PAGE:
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Superfund Research Program

Research Brief 272: TBT Alters Bone Marrow Microenvironment and Suppresses Important Immune Cells

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Release Date: 08/02/2017

Researchers at the Boston University Superfund Research Program (BU SRP) Center reported that tributyltin (TBT) may promote aging-related problems in immune health. The team, led by Jennifer Schlezinger, Ph.D., found that TBT impacts bone marrow B cells directly by triggering cell death and indirectly by changing the microenvironment of bone marrow vital for supporting immune health.

TBT, best known for its use in reducing the growth of biological organisms on the undersides of boats and ships, started to be phased out in the late 1980s because of its persistence and toxicity. However, it still is used in industry today to control slime on masonry, to preserve wood, and to disinfect circulating industrial cooling water. TBT also is formed during production of polyvinyl chloride, or PVC, a widely manufactured plastic. Primarily introduced through diet, organotin compounds like TBT have been detected in human blood and in the liver. Previous studies have linked exposure to TBT to adverse reproductive, neurological, and immune outcomes.

TBT directly affects B cells

B cells are a type of white blood cell that develops and matures in the bone marrow and plays a critical role in the body’s immune response to pathogens that may cause disease.

In experiments with B cells cultured from mice, the team demonstrated that even at low, environmentally realistic concentrations, TBT triggers cell death, or apoptosis, in three different models of developing B cells. Previous work had shown that TBT could trigger apoptosis at high doses, but the BU SRP Center team found that the underlying mechanism was unique at low doses.

TBT alters bone marrow microenvironment

The creation of B cells in the body is supported by multipotent mesenchymal stromal cells (MSCs) in the bone marrow. Bone marrow MSCs can differentiate into bone cells, or osteoblasts, and fat cells, or adipocytes. The balance of these cell types in the bone marrow microenvironment is important for B cell formation and development because osteoblast cells support B cell development and adipocytes suppress it.

Using cultured MSCs and B cells, the BU SRP team created a model of the bone marrow microenvironment. This model allowed them to study the influence of TBT exposure on B cell development as well as how changes to the microenvironment might alter these processes indirectly.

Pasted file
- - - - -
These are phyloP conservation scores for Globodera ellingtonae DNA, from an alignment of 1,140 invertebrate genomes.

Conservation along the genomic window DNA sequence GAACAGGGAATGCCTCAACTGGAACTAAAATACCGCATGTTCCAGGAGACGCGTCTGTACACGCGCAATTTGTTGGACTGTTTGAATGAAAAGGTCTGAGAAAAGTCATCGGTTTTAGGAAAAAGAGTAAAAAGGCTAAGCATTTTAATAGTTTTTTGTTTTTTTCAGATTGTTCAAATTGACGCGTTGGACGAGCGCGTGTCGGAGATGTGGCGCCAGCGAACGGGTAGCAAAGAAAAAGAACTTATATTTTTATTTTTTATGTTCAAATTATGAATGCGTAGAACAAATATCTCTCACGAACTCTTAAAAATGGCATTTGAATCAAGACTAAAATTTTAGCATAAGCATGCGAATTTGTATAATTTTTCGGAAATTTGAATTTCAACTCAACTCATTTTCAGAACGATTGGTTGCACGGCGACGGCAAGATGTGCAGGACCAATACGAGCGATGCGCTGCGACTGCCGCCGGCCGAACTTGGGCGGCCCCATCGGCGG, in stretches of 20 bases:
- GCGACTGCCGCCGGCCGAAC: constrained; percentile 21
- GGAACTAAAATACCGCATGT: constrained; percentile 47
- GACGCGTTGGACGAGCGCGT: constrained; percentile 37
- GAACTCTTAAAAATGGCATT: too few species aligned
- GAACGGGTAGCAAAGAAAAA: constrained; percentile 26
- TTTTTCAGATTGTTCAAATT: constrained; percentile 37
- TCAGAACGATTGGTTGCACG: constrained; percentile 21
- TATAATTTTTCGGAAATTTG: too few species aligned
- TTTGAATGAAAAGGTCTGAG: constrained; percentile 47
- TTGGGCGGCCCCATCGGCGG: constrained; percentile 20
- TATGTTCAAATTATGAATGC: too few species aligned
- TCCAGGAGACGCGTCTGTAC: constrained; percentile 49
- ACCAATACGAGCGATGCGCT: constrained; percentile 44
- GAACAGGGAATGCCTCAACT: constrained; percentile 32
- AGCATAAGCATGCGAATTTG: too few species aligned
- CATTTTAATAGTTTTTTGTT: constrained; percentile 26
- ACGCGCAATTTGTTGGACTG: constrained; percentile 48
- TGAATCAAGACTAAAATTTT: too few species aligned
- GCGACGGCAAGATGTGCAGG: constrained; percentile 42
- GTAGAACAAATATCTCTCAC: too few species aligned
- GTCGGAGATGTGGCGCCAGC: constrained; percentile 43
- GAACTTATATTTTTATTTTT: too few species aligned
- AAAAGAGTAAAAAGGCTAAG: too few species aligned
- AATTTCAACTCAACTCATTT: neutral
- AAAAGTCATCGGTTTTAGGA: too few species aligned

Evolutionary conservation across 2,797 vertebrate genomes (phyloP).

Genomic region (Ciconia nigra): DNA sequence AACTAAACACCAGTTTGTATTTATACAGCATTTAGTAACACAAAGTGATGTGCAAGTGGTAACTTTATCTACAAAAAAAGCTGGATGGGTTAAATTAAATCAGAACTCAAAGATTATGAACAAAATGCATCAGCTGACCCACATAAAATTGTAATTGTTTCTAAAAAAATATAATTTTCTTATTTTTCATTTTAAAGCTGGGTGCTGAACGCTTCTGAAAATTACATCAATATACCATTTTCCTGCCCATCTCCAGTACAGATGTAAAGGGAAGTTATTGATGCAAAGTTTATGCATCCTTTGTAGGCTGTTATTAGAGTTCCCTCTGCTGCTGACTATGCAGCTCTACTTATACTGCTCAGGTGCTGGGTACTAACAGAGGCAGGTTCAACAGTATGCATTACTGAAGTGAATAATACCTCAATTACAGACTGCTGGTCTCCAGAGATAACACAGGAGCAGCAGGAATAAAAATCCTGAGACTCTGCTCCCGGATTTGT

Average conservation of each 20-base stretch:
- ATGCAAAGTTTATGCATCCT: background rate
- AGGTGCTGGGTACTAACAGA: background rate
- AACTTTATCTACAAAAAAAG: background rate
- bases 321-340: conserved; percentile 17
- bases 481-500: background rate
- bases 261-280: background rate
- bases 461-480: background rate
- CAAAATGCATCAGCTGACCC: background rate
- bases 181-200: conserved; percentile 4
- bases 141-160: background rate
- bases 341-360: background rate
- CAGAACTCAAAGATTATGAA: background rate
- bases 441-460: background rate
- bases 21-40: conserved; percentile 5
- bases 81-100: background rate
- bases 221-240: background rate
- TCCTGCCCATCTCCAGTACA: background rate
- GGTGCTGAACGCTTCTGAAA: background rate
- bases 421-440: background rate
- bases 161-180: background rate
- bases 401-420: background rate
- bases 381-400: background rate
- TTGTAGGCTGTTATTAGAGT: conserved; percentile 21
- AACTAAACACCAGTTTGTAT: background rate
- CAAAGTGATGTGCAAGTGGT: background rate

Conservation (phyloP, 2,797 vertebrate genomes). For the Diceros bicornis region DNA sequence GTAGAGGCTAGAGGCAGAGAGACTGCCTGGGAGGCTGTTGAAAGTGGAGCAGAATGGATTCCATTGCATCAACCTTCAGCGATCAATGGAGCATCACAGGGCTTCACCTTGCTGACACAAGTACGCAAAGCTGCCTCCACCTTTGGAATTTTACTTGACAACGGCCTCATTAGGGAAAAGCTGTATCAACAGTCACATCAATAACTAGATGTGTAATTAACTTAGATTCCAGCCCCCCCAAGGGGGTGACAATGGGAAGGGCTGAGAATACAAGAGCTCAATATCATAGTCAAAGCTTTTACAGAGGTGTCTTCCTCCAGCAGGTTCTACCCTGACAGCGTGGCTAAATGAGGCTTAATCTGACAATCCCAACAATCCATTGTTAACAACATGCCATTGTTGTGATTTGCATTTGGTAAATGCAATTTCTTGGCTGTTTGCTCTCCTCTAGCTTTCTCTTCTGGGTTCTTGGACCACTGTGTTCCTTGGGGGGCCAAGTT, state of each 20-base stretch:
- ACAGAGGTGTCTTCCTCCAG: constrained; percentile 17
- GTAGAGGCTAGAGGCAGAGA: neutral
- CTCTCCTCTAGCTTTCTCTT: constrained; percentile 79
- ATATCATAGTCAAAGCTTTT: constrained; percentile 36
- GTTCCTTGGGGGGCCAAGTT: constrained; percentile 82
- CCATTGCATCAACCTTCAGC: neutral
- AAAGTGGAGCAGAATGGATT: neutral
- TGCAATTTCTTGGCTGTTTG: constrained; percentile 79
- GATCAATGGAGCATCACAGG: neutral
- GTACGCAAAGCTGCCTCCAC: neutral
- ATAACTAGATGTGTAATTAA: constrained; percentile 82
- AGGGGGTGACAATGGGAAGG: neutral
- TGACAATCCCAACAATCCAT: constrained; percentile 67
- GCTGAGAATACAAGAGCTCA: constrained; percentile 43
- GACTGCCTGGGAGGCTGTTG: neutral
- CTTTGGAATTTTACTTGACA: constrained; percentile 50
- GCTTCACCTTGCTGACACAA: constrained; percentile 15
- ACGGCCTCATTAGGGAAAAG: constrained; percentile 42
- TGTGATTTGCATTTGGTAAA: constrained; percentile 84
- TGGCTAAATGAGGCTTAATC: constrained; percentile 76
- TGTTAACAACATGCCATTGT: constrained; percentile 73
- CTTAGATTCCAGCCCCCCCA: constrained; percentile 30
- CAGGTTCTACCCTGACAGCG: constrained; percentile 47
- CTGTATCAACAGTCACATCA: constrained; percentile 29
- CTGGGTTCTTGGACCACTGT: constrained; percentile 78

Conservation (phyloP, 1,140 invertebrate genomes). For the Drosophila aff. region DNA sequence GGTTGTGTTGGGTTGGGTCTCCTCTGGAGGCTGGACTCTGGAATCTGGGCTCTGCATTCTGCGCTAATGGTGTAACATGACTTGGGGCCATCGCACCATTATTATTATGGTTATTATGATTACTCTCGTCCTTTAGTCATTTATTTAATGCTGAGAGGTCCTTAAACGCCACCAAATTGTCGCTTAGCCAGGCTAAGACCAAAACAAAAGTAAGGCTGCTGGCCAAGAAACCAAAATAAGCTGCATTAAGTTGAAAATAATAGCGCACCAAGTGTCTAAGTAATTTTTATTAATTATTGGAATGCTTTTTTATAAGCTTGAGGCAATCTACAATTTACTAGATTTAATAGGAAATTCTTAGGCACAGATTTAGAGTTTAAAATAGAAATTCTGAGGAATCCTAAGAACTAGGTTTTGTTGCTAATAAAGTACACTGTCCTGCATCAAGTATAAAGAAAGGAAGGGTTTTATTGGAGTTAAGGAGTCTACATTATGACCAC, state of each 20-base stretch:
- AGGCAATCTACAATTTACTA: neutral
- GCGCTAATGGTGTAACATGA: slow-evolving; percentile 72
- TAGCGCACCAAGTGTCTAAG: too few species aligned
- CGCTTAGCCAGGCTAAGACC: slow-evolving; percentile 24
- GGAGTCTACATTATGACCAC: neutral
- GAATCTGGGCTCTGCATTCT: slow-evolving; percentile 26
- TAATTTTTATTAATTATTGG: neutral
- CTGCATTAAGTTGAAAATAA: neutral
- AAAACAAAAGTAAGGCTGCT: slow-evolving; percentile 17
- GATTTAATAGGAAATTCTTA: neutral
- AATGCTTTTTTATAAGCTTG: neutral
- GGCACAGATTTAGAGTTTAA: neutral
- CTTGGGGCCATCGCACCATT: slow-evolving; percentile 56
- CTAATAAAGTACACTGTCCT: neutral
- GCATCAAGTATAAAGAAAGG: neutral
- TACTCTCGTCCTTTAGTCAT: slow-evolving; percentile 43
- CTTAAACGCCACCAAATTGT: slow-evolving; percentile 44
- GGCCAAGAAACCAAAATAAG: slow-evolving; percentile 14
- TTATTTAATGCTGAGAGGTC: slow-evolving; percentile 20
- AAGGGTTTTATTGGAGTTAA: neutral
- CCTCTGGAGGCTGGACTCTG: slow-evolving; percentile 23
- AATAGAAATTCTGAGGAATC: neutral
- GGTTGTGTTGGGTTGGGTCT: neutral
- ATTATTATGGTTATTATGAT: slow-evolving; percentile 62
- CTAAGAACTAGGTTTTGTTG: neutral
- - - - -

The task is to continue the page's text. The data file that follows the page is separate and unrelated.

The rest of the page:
Their results showed that TBT suppressed the development of B cells in the model system. They also found that TBT exposure changed the way that B cells mature and differentiate. When MSCs and B cells were co-treated with TBT, the team observed a dose-response reduction in mature B cells and an increase in earlier B cells. They also found that when MSCs were pre-treated with TBT, untreated B cells did not develop and mature as expected. The authors suggest that in addition to direct effects on B cells, TBT alters the microenvironment by promoting MSC differentiation into adipocytes and, therefore, suppressing B cell development.

TBT reduces aging sensitive B cell population in mice

 

Using cells and a model bone marrow microenvironment cell system, the authors revealed how TBT negatively affects B cells. Their work also shows, for the first time, that low levels of TBT exposure over an extended period suppress B cells in mice.

The authors report that TBT-treated mice showed significantly reduced B cell numbers in the spleen. They also found that TBT-treated mice had more adipocytes in bone marrow than controls and fewer early stage bone marrow B cells.

Interestingly, specific B cells known to decrease with age, also referred to as “aging sensitive” B cells, were significantly reduced in the mice, leading the authors to propose that TBT exposure may intensify age-related problems of the immune system in people.

Increased adipocytes in bone marrow occurs with aging and is associated with decreased immune response. This may be contributing to the increased risk of more frequent and severe infectious diseases in the elderly. Although more studies are needed, results from the BU SRP Center team suggest that exposure to TBT may worsen age-related changes and risks for disease both by directly causing B cell apoptosis and by altering the bone marrow microenvironment toward adipocytes that suppress B cell development and maturation.

The image on the right shows an increased number of adipocytes in the bone marrow of TBT-treated mice, compared to the bone marrow of non-TBT-treated mice, shown on the left.

For More Information Contact:

Jennifer J Schlezinger
Department of Environmental Health
Sherr Lab, R4
Boston, MA 02118
Email:

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